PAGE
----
hypertrophic cardiomyopathy program team standing outside

At Boston Medical Center, you will meet heart specialists who have the expertise diagnosing and treating people with hypertrophic cardiomyopathy (HCM), a condition that causes abnormally increased heart muscle wall thickness that can lead to heart failure and abnormal heart rhythms. Our program is led by advanced heart failure cardiologist Monica Ahluwalia, MD, medical director of the Hypertrophic Cardiomyopathy Program and cardiac surgeon Niloo Edwards, MD, surgical director of the Hypertrophic Cardiomyopathy Program.

Our expert clinicians, including cardiologists and cardiothoracic surgeons, work with you to create a comprehensive and personalized treatment plan. Together, we’ll develop an approach that will help improve your symptoms and quality of life.

We also work closely with community-based care organizations and conduct research with the goal of improving access to exceptional and equitable care.

Contact Us

Cardiovascular Medicine Outpatient Clinic
732 Harrison Ave Boston, MA 02118
3rd Floor
Preston Family Building

Fax: 617.414.8745

Conditions We Treat

Treatments & Services

The Hypertrophic Cardiomyopathy Program offers the following treatments:

  • Medications such as beta-blockers, calcium-channel blocks, anti-arrhythmic medications, and myosin inhibitors, which all help manage symptoms
  • Ablation procedures to manage arrhythmias, including catheter ablation, a non-surgical procedure
  • Cardiac devices to treat life-threatening abnormal heart rhythms
  • Surgery to relieve symptoms in patients with symptomatic obstructive hypertrophic cardiomyopathy who do not respond to other treatments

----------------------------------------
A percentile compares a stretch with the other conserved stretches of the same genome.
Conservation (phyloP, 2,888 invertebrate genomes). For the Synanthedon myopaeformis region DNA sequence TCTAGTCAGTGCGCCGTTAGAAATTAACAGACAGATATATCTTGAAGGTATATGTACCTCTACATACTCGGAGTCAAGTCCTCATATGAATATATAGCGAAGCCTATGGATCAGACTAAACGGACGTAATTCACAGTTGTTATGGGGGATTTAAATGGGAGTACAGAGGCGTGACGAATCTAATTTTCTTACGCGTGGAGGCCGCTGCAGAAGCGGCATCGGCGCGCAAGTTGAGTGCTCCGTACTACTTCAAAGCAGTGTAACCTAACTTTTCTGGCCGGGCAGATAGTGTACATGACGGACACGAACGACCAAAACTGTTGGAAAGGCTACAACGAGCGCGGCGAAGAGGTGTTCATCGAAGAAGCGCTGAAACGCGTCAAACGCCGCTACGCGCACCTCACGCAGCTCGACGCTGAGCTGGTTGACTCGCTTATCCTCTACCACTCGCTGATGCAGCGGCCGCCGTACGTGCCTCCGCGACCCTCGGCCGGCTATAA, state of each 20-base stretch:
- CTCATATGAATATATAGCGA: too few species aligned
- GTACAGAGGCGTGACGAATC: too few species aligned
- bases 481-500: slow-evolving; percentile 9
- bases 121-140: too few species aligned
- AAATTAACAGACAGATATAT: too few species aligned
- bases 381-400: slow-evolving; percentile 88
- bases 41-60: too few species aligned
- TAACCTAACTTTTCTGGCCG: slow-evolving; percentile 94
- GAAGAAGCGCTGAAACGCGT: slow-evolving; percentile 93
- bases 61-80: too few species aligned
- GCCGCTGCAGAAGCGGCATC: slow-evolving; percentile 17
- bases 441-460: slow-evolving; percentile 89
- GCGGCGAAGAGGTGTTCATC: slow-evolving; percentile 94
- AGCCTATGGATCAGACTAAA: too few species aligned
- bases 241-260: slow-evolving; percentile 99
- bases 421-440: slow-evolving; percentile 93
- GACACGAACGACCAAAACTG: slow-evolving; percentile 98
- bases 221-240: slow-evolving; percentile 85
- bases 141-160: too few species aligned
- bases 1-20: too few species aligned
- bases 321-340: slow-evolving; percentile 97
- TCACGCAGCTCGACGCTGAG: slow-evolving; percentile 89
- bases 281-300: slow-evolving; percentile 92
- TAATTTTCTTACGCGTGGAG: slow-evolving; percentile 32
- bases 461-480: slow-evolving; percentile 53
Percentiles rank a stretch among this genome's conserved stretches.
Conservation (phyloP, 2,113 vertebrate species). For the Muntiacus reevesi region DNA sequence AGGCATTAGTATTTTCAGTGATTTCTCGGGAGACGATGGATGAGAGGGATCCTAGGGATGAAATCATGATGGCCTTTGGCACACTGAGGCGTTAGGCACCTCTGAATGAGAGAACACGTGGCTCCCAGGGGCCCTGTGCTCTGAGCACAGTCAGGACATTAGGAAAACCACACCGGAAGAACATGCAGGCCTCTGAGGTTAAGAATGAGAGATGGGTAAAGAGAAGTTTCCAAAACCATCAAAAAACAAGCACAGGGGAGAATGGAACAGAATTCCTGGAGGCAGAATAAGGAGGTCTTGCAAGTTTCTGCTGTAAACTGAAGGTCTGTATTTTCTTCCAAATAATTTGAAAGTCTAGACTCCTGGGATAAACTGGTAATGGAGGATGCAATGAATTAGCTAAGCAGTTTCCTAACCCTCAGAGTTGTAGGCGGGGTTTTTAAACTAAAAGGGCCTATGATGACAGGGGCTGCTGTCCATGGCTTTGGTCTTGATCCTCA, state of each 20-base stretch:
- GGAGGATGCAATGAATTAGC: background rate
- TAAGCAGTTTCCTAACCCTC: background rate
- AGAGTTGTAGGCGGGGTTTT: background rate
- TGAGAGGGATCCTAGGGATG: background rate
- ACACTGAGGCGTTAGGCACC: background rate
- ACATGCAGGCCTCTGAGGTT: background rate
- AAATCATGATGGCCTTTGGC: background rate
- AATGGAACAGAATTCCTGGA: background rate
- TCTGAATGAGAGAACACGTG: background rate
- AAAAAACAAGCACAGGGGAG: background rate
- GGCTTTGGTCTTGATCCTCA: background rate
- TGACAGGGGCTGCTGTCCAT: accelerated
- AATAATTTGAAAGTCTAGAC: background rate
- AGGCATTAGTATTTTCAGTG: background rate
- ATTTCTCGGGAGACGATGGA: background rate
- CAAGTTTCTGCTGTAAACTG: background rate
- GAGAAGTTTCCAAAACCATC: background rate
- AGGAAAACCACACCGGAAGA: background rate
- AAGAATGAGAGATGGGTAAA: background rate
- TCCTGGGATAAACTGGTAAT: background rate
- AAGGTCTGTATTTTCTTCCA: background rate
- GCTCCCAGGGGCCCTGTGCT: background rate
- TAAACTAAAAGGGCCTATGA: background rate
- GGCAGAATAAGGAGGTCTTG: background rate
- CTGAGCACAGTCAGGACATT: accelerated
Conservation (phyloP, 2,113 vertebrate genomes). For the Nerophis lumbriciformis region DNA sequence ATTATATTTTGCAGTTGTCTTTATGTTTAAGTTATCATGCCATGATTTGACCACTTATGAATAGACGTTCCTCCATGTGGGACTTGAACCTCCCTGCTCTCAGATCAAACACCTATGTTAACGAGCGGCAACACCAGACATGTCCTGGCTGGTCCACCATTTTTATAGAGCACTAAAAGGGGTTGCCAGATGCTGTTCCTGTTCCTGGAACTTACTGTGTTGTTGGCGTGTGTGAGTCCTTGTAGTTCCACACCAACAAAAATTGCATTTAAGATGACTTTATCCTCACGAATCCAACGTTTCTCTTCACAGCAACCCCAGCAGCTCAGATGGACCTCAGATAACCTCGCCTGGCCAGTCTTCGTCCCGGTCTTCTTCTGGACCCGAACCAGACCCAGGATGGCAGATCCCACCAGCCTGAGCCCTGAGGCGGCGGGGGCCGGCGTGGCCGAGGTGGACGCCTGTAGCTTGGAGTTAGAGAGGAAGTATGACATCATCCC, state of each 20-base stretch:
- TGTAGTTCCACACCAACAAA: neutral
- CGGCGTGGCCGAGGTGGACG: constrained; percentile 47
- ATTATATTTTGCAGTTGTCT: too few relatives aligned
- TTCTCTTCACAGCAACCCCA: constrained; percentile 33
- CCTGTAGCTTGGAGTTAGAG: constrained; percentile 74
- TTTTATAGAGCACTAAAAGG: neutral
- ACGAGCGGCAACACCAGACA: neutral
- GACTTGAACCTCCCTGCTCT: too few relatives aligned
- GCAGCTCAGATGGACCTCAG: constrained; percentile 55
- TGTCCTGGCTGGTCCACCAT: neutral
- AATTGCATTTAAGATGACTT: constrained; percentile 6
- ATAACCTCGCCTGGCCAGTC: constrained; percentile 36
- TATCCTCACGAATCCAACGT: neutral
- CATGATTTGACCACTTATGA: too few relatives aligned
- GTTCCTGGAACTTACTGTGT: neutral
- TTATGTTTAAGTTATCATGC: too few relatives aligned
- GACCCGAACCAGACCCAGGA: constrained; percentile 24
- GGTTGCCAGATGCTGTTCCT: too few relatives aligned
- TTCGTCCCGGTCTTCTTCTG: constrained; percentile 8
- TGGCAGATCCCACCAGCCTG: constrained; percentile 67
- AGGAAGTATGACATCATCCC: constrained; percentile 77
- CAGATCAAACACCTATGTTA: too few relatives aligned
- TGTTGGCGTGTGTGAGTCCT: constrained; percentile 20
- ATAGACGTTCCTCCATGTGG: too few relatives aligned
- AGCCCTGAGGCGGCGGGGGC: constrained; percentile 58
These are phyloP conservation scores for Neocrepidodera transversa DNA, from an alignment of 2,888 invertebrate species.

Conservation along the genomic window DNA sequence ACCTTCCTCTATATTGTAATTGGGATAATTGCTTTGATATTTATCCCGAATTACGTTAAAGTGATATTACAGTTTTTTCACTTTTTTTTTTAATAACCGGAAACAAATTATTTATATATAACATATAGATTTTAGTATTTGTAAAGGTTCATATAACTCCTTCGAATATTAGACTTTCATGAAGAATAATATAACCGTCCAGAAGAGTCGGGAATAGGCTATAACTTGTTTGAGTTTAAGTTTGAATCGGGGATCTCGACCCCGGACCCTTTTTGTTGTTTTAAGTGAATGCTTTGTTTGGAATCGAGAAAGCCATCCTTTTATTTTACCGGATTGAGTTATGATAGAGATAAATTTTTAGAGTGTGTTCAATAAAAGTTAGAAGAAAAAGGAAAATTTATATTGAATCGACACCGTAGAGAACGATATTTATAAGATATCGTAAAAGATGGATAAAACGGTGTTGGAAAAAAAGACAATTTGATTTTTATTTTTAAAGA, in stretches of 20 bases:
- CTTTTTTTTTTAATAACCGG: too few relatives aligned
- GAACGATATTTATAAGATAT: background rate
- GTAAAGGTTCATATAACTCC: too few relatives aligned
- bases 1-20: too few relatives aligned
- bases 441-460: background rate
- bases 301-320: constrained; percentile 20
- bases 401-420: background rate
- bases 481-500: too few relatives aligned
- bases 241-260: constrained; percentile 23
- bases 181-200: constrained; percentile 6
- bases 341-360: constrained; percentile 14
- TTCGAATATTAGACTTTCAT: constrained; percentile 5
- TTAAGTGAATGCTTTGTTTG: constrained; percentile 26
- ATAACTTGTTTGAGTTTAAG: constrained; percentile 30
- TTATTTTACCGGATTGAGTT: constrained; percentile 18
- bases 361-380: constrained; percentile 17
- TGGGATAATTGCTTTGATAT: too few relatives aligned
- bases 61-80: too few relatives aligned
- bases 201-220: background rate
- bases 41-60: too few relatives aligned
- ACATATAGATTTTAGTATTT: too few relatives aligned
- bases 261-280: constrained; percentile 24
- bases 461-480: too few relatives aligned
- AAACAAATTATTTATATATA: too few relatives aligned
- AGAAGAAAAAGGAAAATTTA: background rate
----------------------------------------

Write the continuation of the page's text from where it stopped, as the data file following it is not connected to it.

Some patients who develop severe heart failure may need advanced treatments such as a heart transplant or mechanical heart devices. Our advanced heart failure and transplant cardiologists expertly evaluate and treat patients who need these therapies.

Our Team

Additional Information

Hypertrophic Cardiomyopathy Association (HCMA) Twitter: @4hcm

Research Overview

Clinical Research in HCM

At Boston Medical Center, we are invested in the discovery and development of new therapies for treatment of HCM. Through our research program, we can offer eligible patients access to novel therapies before they are available for use on the market. During your first visit with us, we’ll determine whether you meet criteria for use of these therapies.

Although clinical trial research is crucial for understanding the best treatment options, current HCM do not generally have diverse participants. BMC’s racially and ethnically diverse patient population is an asset for helping us ensure that treatments are safe and effective for all.

Our Network

At BMC, we have built a strong community-based network for clinical evaluation. Early, accurate diagnosis in the community can lead to timely referrals that can help close gaps in access to healthcare to traditionally underserved communities.

Our collaboration with the Association of Black Cardiologist (ABC) is pivotal in bridging the gap in disparities research. This international nonprofit organization is dedicated to eliminating the disparities related to cardiovascular disease in all people of color.

Innovative Technology

Innovative technological solutions, such as machine learning and deep learning artificial intelligence algorithms, have the potential to be used as decision-support tools in the management of HCM. These tools can help improve diagnostic accuracy and consistency, which lead to timely diagnoses, appropriate referrals, access to trial sites, and therapeutic interventions, transforming clinical practice. Further, identification of specific high-risk patient phenotypes who may be at increased risk of heart failure, for instance, can help target and personalize treatment by focusing on disease prevention. Wearable devices with biosensors also has the potential impact of improving HCM detection and management. This technology is currently under investigation in collaboration with data scientists to help improve outcomes in patients with HCM.